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mOS for HPC

  • Rolf RiesenEmail author
  • Robert W. Wisniewski
Chapter
Part of the High-Performance Computing Series book series (HPC, volume 1)

Abstract

This chapter describes the design and implementation of the mOS multi-kernel project at Intel Corp. The multi-Operating System (mOS) for High-Performance Computing (HPC) combines a Linux and a lightweight kernel (LWK) to provide the required Linux functionality, and the scalability and performance of an LWK. In this chapter, we explain the thought process that led to the current design of mOS. We highlight the difficulties of running two kernels on the compute nodes of a supercomputer, while maintaining Linux compatibility, and tracking recent Linux kernel developments. And, we show how analyzing these sometimes conflicting goals helped us make design and implementation decisions.

Notes

Acknowledgements

This project is a direct result of the work by the current mOS team John Attinella, Sharath Bhat, Jai Dayal, David van Dresser, Tom Musta, Rolf Riesen, Lance Shuler, Andrew Tauferner, and Robert W. Wisniewski, but has been influenced and shaped by many people. Conversations, feedback, advice, and review of our work helped make mOS what it is today. People who provided guidance include Michael Blocksome, Todd Inglett, Pardo Keppel, Jim Dinan, Keith Underwood, Joe Robichaux, Ulf Hannebutte, Thomas Spelce, and Philippe Thierry.

We had many interactions with the IHK/McKernel  team and greatly benefited from being able to use early prototypes of IHK/McKernel. We thank, Yutaka Ishikawa, Balazs Gerofi, and Masamichi Takagi.

Evan Powers, Steven T. Hampson, and Kurt Alstrup worked on the first prototype of mOS. Kurt created the first scheduler and greatly reduced noise. Ravi Murty was very much involved in early mOS architecture discussions and helped to create an initial list of requirements.

We thank Andi Kleen and Ramakrishna (Rama) Karedla for their help and suggestions with BIOS settings and Linux boot command options, and Andi for help understanding how Linux works.

James Cownie had the idea to collect progress threads on a single logical CPU by making it the default for all newly created threads which do not specifically request a CPU. Eric Barton and Jeff Hammond participated in thread scheduling and placement discussions and provided insight into the needs of MPI, SHMEM, and high-performance I/O.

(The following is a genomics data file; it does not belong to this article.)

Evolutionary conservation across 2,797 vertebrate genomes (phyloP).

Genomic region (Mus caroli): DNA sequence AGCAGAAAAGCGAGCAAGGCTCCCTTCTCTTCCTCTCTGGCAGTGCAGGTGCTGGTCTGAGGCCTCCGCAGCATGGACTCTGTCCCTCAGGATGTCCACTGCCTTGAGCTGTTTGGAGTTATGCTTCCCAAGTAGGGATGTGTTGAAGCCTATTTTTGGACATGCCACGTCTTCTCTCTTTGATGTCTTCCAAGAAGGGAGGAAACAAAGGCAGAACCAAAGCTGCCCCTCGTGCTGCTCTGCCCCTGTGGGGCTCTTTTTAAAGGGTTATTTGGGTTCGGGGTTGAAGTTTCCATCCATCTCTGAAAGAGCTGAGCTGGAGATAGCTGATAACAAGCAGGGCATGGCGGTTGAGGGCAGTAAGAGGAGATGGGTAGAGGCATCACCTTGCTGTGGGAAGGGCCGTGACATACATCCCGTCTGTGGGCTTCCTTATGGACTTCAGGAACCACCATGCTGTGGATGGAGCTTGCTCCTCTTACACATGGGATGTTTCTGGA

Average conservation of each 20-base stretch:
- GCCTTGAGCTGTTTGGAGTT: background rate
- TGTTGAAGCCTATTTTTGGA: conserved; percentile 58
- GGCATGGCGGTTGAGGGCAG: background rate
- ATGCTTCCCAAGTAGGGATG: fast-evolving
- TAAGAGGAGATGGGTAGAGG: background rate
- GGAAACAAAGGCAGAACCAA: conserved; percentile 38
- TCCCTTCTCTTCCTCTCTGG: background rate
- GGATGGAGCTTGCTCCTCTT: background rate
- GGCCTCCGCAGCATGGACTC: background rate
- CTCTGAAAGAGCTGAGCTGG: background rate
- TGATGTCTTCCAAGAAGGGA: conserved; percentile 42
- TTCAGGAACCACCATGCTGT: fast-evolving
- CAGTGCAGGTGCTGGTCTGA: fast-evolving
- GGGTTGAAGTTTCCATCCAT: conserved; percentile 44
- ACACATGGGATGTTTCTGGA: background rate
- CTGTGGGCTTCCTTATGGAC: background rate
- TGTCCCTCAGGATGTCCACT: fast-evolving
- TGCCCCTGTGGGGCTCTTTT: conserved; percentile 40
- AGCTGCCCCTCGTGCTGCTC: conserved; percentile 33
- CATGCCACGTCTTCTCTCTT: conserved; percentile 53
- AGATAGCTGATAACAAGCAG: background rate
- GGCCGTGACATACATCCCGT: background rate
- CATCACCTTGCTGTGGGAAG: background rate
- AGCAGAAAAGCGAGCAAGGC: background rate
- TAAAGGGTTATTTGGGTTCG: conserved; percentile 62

Ralph Castain helped refine the Linux-side requirements.

A large number of supercomputing OS experts helped refine the characteristics and definition of an LWK. We thank Ron Brightwell, Kurt Ferreira, Kamil Iskra, Larry Kaplan, Mike Lang, Jack Lange, David Lombard, Arthur B. (Barney) Maccabe, Yoonho Park, and Kevin Pedretti.

Michael H. O’Hara managed the implementation team for the first year and helped organize getting the first prototype off the ground. Mike Julier took over and continued to drive the implementation team toward v0.1 of mOS.

We have been working closely with Balazs Gerofi and thank him for much valuable input and helping us understand IHK/McKernel  better.

Optimization Notice Software and workloads used in performance tests may have been optimized for performance only on Intel microprocessors. Performance tests, such as SYSmark and MobileMark, are measured using specific computer systems, components, software, operations, and functions. Any change to any of those factors may cause the results to vary. You should consult other information and performance tests to assist you in fully evaluating your contemplated purchases, including the performance of that product when combined with other products. For more complete information visit http://www.intel.com/performance. \(^{*}\)Other names and brands may be claimed as the property of others.

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Copyright information

© Springer Nature Singapore Pte Ltd. 2019

Authors and Affiliations

  1. 1.Intel CorporationHillsboroUSA
  2. 2.Intel CorporationNew York CityUSA

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